New Study Suggests Going Easy on the Aspirin

Heart disease is a primary concern for aging Americans, yet some of the most common heart-health advice has just been turned on its head.

The older people get, the riskier things get for heart health. Veins aren’t quite as healthy as they used to be, and it makes it harder for blood to move through them. Cholesterol deposits, inflammation, and time can take their toll, and the risk for heart disease, heart attack, and stroke are all higher than they were at an earlier stage in life (for most people.) To combat this, doctors often told healthy folks to take an Aspirin every day.


Aspirin acts as a blood thinner to counteract the effects of rigid or unhealthy veins. It would let blood move through more efficiently, thus reducing the risk for clotting. But new research—in fact, three new studies—are showing that a daily Aspirin is likely not safe for generally healthy individuals. By generally healthy, I mean no heart disease diagnosis and those that have not already suffered a stroke or heart attack.

Estimates suggest that roughly 29 million people aged 40 and over were taking a daily Aspirin without having heart disease, while roughly half of the 70+ population who don’t have heart disease take one for prevention. But it appears taking them without any need can increase health risks for healthy individuals.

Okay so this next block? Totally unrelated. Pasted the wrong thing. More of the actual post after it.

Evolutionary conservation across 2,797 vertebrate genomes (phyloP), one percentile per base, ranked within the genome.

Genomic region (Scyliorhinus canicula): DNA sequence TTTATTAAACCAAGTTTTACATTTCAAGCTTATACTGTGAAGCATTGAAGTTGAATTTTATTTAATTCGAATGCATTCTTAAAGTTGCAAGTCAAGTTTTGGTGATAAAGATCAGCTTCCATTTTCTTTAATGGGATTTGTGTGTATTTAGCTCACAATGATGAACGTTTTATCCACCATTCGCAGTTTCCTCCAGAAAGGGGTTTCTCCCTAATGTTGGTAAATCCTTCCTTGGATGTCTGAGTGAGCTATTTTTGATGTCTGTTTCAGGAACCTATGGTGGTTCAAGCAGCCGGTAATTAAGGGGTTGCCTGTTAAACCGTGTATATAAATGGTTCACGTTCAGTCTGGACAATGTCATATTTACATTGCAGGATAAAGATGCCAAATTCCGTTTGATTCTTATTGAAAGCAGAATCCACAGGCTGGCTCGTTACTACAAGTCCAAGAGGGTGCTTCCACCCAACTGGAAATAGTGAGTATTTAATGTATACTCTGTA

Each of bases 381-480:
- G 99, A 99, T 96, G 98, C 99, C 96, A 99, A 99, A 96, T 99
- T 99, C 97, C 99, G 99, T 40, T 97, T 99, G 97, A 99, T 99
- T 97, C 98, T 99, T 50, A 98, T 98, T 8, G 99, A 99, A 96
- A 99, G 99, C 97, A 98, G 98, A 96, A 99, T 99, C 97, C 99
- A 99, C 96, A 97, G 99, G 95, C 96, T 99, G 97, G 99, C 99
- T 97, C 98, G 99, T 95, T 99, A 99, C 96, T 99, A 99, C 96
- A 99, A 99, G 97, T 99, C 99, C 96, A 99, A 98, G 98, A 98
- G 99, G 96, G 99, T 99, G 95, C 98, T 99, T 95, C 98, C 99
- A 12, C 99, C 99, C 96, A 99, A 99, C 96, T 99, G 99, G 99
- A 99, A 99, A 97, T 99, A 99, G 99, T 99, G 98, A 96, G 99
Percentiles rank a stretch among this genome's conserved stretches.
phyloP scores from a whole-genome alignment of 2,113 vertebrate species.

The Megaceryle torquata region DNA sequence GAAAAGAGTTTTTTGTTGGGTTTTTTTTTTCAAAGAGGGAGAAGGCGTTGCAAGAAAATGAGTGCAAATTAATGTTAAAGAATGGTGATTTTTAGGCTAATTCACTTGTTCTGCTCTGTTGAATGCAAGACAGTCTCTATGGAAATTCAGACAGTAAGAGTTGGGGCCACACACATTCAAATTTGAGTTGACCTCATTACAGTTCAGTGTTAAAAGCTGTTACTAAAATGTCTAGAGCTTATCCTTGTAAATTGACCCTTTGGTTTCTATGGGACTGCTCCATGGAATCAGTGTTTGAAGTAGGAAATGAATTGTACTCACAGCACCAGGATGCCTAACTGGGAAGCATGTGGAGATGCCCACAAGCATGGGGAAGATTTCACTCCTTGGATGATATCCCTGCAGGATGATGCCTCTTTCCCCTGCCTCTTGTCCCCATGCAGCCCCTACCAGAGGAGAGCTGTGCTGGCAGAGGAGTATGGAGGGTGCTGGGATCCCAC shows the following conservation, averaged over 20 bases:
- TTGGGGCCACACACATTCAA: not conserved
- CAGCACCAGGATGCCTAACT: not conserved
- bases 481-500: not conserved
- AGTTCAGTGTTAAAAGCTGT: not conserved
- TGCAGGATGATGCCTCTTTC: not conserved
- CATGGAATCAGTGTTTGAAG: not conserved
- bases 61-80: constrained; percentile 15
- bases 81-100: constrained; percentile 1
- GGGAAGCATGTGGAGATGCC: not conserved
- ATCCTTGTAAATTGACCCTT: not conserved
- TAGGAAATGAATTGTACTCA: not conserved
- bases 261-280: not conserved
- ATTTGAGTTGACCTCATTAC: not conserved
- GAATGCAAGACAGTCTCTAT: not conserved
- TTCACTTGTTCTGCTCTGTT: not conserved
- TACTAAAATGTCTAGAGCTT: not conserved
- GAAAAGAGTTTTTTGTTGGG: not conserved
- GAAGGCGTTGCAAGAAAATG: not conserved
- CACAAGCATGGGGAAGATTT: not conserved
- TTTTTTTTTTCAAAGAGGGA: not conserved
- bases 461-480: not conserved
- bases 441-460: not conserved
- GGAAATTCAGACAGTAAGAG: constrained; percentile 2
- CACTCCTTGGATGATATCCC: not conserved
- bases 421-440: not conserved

New suggestions from the American Heart Association and American College of Cardiology now include:

  • People over 70 who don’t have heart disease—or are younger but have increased risk for bleeding—should avoid daily Aspirin.
  • Only certain 40- to 70-year olds who don’t already have heart disease are at high enough risk to warrant a daily dose of Aspirin, but that’s for a doctor to decide. Heart attack survivors are still recommended to take one.

Instead of taking Aspirin to help blood flow, consider other ways to promote healthy blood flow, and limit heart disease. These include eating a heart-healthy diet rich in fruit, vegetables, whole grains, and unsaturated fats, as well as maintaining an active lifestyle.

Author Bio

Mohan Garikiparithi got his degree in medicine from Osmania University (University of Health Sciences). He practiced clinical medicine for over a decade before he shifted his focus to the field of health communications. During his active practice he served as the head of the Dept. of Microbiology in a diagnostic centre in India. On a three-year communications program in Germany, Mohan developed a keen interest in German Medicine (Homoeopathy), and other alternative systems of medicine. He now advocates treating different medical conditions without the use of traditional drugs. An ardent squash player, Mohan believes in the importance of fitness and wellness.